Is the Open Hiring Movement Right for Your Organization?

March 1, 2021
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Author: Glenn Hunter

As the pandemic begins subsiding and the economy gathers steam, more employers are considering an approach called “open hiring” to help fill large numbers of entry-level positions. The unique concept does away with traditional hiring standbys like resumes, interviews, drug tests, background checks, previous experience and degrees. Instead, it focuses on the “human potential” of job candidates, who might include the homeless, those in recovery from addiction or the previously incarcerated.

Open hiring can lead to filling positions faster and lower employee turnover.

Open hiring obviously isn’t for every business, many of which require the use of background checks. But the unusual strategy could be a solution for certain industries – warehousing, distribution, manufacturing, retail and food services among them – that find it tough to recruit lots of front-line workers with minimal skills. It could also pave the way for hiring more diverse employees, a key priority for organizations these days.

One of the latest companies to adopt the niche hiring model is retailer The Body Shop. In 2019, it hired more than 200 seasonal workers at its Raleigh, North Carolina distribution center after asking just three questions: “Are you authorized to work in the United States?,” “Can you stand up for eight hours?” and “Can you lift over 50 pounds?” The results were so successful, the beauty-products company extended the model to hiring for its retail stores in February 2020.

The Body Shop got help setting up its program from open-hire pioneer Greyston Bakery of Yonkers, New York. Greyston, which provides bakery goods for major national food companies, has used the approach since the early 1980s. It hires bakers on a first-come, first-served basis, invests about $1,900 in soft and hard skills training for each one and connects those with healthcare, housing and childcare needs to available local resources.

Open-hire Employees Show a Lower Turnover Rate

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Proponents of open hiring stress that workers with criminal backgrounds, for example, don’t necessarily present an extra risk. In fact, they can perform better than non-offenders. In a five-year study of 500 ex-offenders it hired, John Hopkins Hospital in 2016 said those workers had a lower turnover rate during the first 40 months of employment when compared to its employees with no record.

Open-hire advocates also say there are no reductions in standards and performance expectations for employees hired in this manner.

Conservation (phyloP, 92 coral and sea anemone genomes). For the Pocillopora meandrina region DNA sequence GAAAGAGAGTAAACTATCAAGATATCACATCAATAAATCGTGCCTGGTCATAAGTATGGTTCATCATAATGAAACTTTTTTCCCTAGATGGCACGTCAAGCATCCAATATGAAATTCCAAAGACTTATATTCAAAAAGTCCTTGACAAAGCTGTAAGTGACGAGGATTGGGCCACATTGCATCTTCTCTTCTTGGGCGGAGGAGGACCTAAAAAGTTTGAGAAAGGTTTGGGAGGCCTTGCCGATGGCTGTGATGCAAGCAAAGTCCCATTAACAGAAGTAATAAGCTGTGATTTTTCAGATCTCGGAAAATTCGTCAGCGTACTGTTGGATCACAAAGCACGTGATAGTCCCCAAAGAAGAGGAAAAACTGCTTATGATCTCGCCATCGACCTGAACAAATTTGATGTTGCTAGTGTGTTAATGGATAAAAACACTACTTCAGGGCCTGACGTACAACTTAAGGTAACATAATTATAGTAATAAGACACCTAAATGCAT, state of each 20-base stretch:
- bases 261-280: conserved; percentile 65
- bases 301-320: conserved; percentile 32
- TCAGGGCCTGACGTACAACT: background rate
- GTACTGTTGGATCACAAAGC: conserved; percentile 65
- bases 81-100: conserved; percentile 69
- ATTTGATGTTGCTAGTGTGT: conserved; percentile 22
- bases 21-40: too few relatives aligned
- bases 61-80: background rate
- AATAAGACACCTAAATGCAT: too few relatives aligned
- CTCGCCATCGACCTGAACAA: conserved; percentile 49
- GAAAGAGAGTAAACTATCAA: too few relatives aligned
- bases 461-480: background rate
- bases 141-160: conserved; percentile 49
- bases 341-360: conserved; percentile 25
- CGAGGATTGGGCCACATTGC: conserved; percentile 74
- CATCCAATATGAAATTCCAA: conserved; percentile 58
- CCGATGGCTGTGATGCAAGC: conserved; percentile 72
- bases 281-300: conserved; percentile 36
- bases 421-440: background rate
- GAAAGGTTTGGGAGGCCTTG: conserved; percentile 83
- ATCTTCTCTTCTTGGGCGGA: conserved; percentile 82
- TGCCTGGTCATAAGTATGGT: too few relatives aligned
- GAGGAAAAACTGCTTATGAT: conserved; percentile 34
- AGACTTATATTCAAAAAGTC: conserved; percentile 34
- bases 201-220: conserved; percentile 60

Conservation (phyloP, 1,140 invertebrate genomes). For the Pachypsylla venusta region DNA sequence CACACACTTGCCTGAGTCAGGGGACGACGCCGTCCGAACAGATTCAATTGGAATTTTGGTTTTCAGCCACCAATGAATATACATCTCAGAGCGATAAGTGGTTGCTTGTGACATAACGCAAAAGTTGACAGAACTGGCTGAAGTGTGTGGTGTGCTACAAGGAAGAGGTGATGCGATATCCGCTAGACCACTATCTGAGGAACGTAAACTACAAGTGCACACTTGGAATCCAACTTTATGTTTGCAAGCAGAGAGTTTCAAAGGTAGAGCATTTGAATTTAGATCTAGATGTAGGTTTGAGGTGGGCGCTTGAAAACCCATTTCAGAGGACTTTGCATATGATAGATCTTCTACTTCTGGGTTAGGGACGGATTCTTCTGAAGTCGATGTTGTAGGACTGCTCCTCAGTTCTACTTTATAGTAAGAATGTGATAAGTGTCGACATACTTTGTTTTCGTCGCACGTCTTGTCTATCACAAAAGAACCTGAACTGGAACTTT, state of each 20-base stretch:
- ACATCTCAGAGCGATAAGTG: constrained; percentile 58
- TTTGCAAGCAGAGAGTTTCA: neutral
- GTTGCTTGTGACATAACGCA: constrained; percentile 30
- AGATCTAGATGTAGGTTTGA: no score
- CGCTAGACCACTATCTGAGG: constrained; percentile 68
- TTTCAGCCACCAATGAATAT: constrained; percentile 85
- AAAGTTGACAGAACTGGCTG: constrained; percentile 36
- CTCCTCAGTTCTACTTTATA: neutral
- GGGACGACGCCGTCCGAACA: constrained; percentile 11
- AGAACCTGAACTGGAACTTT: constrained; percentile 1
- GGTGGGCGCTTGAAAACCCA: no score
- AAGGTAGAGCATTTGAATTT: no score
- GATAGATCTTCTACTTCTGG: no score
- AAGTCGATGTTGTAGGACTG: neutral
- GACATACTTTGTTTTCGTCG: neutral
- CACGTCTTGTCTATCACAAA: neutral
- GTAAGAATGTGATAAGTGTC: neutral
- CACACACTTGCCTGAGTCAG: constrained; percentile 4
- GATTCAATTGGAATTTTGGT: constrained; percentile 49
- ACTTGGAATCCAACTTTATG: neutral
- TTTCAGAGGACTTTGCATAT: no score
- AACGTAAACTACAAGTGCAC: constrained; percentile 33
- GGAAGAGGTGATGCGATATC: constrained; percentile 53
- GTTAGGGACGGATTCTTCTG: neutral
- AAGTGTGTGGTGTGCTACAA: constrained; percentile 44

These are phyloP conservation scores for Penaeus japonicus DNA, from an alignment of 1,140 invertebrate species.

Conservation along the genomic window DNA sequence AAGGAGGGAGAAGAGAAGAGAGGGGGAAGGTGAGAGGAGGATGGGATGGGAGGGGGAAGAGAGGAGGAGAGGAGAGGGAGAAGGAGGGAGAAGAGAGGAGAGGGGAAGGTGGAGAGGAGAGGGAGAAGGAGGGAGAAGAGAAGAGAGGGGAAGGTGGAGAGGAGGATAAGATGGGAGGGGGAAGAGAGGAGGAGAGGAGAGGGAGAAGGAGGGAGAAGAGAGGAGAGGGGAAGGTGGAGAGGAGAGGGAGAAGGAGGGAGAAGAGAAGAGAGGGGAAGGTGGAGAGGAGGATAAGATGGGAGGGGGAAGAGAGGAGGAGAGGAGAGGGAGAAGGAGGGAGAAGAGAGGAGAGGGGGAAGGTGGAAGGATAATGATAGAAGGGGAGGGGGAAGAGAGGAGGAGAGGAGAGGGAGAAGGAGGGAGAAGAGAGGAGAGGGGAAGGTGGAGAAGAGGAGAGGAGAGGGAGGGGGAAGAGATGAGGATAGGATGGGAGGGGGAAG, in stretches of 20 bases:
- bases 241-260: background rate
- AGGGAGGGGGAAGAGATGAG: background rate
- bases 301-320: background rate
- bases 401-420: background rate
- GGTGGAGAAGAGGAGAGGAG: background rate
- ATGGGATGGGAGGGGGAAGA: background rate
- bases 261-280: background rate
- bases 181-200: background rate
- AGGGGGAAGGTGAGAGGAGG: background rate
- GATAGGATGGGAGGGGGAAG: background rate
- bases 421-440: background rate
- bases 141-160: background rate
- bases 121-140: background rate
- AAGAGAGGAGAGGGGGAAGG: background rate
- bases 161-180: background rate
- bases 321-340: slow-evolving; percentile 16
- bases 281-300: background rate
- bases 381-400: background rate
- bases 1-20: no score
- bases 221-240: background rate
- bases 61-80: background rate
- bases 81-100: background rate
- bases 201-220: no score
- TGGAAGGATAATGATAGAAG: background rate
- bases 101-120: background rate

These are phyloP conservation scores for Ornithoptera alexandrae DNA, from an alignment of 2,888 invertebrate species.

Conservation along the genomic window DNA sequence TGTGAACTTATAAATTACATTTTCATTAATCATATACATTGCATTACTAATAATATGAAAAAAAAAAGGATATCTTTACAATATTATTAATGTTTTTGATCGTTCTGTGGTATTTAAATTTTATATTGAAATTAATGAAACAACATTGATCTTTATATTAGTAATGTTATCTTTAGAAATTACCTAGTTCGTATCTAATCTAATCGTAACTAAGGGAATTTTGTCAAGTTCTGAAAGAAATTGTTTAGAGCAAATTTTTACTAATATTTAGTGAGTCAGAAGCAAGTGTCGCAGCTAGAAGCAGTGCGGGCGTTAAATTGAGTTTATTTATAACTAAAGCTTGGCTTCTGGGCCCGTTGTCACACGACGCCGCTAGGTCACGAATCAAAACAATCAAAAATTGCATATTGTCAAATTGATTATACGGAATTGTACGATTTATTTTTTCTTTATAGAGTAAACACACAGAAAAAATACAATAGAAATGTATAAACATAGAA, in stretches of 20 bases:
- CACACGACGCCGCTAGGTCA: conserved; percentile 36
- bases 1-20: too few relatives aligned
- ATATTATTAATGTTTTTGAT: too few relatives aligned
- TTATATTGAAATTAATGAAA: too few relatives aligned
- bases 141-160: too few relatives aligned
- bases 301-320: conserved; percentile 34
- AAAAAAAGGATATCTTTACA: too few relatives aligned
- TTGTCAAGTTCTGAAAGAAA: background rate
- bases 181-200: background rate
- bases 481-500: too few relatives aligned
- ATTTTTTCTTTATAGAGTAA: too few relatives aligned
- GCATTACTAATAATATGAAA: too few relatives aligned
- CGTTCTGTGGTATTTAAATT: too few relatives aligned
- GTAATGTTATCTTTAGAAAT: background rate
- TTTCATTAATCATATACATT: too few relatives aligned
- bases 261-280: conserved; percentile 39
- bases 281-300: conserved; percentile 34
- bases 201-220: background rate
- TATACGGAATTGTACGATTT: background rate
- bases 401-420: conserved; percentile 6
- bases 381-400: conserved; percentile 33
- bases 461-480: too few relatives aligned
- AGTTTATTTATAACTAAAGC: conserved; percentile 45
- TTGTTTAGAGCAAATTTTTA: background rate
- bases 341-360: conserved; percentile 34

“Open hiring does not mean no accountability,” Joe Kenner, Greyston’s CEO, said in a Harvard Business Review article. “All we have gotten rid of are the interviews and background checks. Food, safety and professional standards – all those must be met. This job is not a promise. It’s an opportunity. We have strict standards we need to adhere to for customers like Ben & Jerry’s, Unilever and Whole Foods, and expect all employees to meet those standards. We’re very strict about that.”

Cheri Garcia, whose Cornbread Hustle staffing agency finds jobs for workers in recovery or with criminal records, says her agency differs from “pure” open-hire shops by requiring job candidates to undergo interviews, drug tests and background checks. But in the last few weeks, Garcia says, she has received hundreds of pure open-hire requests for employees by “restoration companies” helping Texans clean up from the recent Arctic storms.

“Open hiring is not as scary as some might think,” Garcia says. “The worst thing might be, they show up incapable of working and you send them home.”

Approximately 77 million Americans, or 1 in 3 adults, have a criminal record, according to the National Conference of State Legislatures. These are a lot of potential workers who often have difficulty finding stable employment.

Related: White-Collar, Blue-Collar: The Job Market’s Highest and Lowest Paying Occupations

While some employers attracted to open hiring may be motivated mainly by social activism, the model can be a beneficial solution for businesses that need entry-level or manual laborers en masse and in a hurry. These benefits include:

  • Better retention. Giving people a chance who were previously shut out of the job market means they’re likely to be more engaged, appreciative and loyal employees.
  • More diversity. Open hiring leads to employing in large numbers people who’ve often been left out of the job market. This can create a more diverse workforce, resulting in fewer discrimination charges against the organization.
  • Brand enhancement. Consumers will probably view organizations that adopt an open-hire policy as contributing to the betterment of their community.

The trend toward more inclusive hiring will get something of a boost in December, when the federal Fair Chance Act goes into effect. Enacted in 2019 as part of the National Defense Authorization Act, the Fair Chance Act “bans the box” by barring federal agencies and contractors from asking applicants about their criminal histories until after a job offer is extended. The idea is to give the previously incarcerated a fairer shot at being hired without undue discrimination.

LaborIQ by ThinkWhy reports, forecasts and advises on employment conditions and the impact to jobs, industries and businesses across all U.S. cities.